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Well, in the interest of true comparison, tonight I did fried chicken using the buttermilk/crisco method. Chicken was brined in buttermilk, salt and Crystal Hot Sauce for 24 hours, drenched in seasoned flour and cooked in crisco at 325 degrees. The pictures below are perhaps not the best, but I didn't want Marlene to hunt me down and beat me with a chicken back!! :raz::laugh:

gallery_13912_991_377484.jpg

gallery_13912_991_472074.jpg

Personally, we've decided we prefer Brooks method as it gives a crispier crust and we felt juicier, tastier meat. But I'm sure I'll have to do it again soon, just to be sure! :biggrin::wub::biggrin:

Barbara Laidlaw aka "Jake"

Good friends help you move, real friends help you move bodies.

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I'm doing Brooks recipe on Thursda night. Only problem is that my cousin will be here, so it will be a serious duel for the backs. He outweighs me by 50 lbs, but I think my love of backs is strong. Let's just see who wins out on the hearts and livers.

And, there had better damned well be leftovers, because what is a mother to do for lunch when ALL of the kids are home for spring break???

Susan Fahning aka "snowangel"
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I'm doing Brooks recipe on Thursda night.  Only problem is that my cousin will be here, so it will be a serious duel for the backs.  He outweighs me by 50 lbs, but I think my love of backs is strong.  Let's just see who wins out on the hearts and livers.

And, there had better damned well be leftovers, because what is a mother to do for lunch when ALL of the kids are home for spring break???

Go buy the "giganto" pack of thighs. You'll be glad you did at lunch the next day. :raz::laugh:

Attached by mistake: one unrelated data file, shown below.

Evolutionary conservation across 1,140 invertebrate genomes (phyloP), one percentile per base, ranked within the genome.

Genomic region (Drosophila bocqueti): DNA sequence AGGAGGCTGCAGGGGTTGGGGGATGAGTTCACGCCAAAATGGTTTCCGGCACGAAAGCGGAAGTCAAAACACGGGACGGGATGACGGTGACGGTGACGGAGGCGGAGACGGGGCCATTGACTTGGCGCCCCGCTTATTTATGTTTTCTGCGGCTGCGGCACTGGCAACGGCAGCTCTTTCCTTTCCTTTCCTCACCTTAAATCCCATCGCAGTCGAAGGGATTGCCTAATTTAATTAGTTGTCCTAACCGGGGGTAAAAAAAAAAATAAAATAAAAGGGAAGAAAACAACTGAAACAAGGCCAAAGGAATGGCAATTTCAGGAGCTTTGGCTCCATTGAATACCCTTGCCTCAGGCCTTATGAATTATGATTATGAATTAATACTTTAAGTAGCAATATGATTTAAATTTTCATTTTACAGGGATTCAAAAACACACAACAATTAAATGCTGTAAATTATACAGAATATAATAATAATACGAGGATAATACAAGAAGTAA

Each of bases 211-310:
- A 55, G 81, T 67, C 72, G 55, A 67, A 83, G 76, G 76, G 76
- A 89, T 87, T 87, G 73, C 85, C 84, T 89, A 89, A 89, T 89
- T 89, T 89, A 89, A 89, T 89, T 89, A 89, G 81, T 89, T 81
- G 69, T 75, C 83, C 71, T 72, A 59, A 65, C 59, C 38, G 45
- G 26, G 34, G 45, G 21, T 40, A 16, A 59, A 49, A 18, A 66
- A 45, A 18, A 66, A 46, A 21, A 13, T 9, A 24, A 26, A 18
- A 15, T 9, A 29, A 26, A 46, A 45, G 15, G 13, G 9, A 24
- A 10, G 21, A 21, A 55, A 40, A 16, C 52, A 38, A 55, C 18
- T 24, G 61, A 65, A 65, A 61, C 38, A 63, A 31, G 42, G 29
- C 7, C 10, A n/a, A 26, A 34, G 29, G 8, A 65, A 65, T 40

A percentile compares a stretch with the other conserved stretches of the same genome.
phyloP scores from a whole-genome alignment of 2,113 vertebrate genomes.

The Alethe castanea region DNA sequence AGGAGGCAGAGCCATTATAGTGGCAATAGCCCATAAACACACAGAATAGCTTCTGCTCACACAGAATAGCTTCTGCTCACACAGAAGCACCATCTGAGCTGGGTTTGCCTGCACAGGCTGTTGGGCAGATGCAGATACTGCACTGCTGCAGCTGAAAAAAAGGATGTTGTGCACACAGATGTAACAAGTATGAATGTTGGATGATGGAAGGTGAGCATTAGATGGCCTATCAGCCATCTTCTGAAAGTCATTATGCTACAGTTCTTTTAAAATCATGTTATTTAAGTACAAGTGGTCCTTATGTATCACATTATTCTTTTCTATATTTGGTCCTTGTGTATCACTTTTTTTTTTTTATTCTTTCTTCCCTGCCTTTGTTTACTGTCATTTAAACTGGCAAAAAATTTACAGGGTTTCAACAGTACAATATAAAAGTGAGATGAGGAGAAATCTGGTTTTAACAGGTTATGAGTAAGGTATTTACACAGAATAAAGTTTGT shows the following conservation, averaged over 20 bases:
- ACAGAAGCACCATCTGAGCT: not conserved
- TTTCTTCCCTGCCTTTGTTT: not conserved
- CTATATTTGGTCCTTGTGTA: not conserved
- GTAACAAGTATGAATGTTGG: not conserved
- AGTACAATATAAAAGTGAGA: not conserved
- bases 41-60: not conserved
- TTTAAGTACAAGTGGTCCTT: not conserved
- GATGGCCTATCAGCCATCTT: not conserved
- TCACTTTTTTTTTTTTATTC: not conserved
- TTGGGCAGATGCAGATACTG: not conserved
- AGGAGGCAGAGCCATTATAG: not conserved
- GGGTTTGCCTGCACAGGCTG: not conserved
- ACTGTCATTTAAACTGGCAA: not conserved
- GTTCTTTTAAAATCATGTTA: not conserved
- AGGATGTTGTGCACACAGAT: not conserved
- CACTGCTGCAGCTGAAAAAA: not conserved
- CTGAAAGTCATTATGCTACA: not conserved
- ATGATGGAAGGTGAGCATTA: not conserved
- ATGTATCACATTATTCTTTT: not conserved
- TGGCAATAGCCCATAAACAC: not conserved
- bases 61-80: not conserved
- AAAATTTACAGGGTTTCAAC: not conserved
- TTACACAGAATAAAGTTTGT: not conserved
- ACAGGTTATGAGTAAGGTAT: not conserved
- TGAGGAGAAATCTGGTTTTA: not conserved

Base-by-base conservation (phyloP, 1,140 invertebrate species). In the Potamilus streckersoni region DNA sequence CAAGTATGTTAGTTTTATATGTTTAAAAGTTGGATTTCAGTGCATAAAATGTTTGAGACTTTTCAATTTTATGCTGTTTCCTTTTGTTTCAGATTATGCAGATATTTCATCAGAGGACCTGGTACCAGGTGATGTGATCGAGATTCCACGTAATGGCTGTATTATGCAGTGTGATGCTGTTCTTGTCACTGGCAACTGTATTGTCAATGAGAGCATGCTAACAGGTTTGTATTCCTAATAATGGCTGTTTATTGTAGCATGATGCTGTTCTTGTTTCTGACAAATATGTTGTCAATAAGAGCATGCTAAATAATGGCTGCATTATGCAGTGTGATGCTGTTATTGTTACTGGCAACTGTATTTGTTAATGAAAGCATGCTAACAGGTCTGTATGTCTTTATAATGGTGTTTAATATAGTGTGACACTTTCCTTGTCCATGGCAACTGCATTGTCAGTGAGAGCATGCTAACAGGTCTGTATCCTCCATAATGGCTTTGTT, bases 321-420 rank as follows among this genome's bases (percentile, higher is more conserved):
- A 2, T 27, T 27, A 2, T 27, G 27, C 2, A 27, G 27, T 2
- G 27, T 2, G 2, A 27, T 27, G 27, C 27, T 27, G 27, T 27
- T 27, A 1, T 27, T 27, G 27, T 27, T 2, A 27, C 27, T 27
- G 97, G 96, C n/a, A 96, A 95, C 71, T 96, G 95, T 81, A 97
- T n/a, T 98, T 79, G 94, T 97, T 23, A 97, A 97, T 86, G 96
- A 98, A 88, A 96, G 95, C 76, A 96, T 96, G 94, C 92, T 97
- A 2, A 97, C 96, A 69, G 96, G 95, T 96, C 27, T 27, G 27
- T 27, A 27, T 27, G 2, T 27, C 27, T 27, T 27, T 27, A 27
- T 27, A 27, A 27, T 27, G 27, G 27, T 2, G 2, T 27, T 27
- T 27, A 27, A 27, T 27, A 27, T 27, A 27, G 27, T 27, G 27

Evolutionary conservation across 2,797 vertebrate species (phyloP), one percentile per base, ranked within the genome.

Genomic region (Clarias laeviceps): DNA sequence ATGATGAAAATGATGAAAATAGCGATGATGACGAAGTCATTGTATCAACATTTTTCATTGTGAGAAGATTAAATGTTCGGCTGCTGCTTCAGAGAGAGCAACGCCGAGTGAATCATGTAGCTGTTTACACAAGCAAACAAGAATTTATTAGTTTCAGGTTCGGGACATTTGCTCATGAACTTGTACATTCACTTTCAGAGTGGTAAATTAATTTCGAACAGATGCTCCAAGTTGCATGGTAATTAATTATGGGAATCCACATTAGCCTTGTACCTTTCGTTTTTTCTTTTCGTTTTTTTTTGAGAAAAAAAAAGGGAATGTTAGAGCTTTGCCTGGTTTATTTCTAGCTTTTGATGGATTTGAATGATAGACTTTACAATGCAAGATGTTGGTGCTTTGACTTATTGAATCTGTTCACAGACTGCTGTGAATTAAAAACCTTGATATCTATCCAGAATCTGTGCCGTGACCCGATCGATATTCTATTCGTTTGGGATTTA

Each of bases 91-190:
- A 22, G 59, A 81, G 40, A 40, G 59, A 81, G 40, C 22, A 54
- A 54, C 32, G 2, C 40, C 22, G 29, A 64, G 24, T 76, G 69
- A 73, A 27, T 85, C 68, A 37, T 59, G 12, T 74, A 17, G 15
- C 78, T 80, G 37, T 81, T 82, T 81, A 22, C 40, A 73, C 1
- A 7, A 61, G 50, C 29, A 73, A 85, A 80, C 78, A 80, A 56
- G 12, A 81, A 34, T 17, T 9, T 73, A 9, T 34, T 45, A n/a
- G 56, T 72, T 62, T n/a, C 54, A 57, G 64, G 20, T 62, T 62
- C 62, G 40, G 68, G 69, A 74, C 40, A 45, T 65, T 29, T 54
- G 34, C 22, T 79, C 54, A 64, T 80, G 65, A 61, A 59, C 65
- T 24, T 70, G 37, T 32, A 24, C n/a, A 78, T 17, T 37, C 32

Brooks Hamaker, aka "Mayhaw Man"

There's a train everyday, leaving either way...

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Just easier to quote Jason's Dinner! post... (you all know I do 99% of the cooking for the pics Jason posts, right?)

Fried Chicken tonight:

gallery_2_4_20308.jpg

24 hour Buttermilk bath, seasoned with Crystal Hot Sauce

gallery_2_4_35538.jpg

Dusted with seasoning blend

gallery_2_4_12978.jpg

Fryin' up

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Cooling on the rack

gallery_2_4_9401.jpg

Plated with cornbread, German potato salad, collards, carrot and red cabbage slaw.

gallery_2_4_367397.jpg

Gratuitous closeup

This was my very first time, ever, frying chicken like this (I've done breaded cutlets, but never whole, er cut-up, fried birds). Some of the pieces got a little burnt, but just a little. I mostly kept the temp between 350 - 375 F, used a cast iron skillet, as you can see. They cooked quicker than anticipated, dark meat around 12 minutes, white, around 10 (breasts were cut into 2-3 pieces), wings, around 5. I kept them warm in a 200 F oven while cooking the rest. Oh, the fat was soy bean oil with a touch of bacon fat for flavor.